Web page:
The harvest, now in its last moments, is also the time of grape jam, in dialect “ragnata” or “scrucchiata”, an indispensable ingredient in preparing some sweets like “celli ripieni”.
Mrs. Maria, whom I encounter at San Salvo on a warm day in early October, prepares the “ragnata” following an old recipe of her grandmother, used for over fifty years.
She tells me that her family, originally from Casoli, moved to San Salvo almost a hundred years ago. Her grandfather, she says proudly, spent a period in America, and was among the workers who built the Brooklyn Bridge.
But back to the jam, the lady tells me that the grapes used, strictly Montepulciano, must reach an optimal level of ripeness.
The quantity needed for a dozen jars (of various sizes), is about 7 kg. Also, you usually add apples (3 kg) to dampen the vehemence of the grapes on the palate and to thicken the mixture.
Sugar, although not found in the original recipe, is preferred during cooking to help conserve the finished product.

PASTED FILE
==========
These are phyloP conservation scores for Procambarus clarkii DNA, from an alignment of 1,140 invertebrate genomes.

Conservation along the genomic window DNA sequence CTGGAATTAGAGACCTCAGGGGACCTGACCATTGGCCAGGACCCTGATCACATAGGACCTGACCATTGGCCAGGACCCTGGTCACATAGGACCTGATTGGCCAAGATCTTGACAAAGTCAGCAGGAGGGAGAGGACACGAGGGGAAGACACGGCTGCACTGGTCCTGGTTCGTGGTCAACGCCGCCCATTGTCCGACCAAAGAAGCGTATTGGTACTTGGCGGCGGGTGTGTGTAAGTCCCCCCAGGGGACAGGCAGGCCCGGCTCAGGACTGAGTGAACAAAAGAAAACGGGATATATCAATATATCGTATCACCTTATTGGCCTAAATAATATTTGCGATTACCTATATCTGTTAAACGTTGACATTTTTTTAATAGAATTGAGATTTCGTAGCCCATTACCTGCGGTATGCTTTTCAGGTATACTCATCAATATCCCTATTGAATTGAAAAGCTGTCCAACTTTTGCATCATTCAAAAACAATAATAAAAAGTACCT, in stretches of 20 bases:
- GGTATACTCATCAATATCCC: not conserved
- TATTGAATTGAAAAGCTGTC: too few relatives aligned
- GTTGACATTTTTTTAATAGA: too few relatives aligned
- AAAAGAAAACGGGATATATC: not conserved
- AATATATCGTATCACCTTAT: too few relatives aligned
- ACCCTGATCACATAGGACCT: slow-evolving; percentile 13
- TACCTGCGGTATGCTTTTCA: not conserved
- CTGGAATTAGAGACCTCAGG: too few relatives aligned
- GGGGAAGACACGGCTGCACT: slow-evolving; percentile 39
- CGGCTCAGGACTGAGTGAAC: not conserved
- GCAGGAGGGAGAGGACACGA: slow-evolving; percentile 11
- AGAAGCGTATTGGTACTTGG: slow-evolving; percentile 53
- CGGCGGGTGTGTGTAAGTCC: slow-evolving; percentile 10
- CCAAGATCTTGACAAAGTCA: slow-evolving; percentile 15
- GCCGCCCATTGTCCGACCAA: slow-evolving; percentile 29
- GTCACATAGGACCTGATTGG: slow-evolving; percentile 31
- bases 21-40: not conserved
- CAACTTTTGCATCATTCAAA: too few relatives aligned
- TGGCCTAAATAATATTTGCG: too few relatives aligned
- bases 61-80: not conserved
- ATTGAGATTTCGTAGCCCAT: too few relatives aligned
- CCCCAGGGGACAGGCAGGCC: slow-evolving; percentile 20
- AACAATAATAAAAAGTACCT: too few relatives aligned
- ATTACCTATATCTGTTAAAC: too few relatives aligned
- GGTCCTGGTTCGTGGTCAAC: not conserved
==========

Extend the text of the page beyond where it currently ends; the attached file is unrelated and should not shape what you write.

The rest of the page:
For starters, wash the bunches of grapes thoroughly, and remove, one by one, each grape from the stem, excluding the damaged ones.
This requires a bit of time. Once you finish, switch to the apples (golden in this case): rinse them, cut them up and add to the grapes.
We pour it all into a large copper pot and let it cook for about an hour. After cooking, let the mixture stand and cool and when cold, scour it to remove all seeds.
Put to boil in a large saucepan for about an hour, carefully mix and add a generous handful of sugar.
Let cook until the mixture is thick enough. The color should be bright and intense.
At this point, we can fill the jars and seal the caps, then set them upside down on a wooden surface.
Once cold, remove the jars and proceed with the sterilization (we put the jars in a pot, cover with cold water, and bring it to a boil for 15 minutes).
Mrs. Maria’s “ragnata” is ready!
Translated by Alan Glenn Embree
[Credits | Photography: Carmelita Cianci]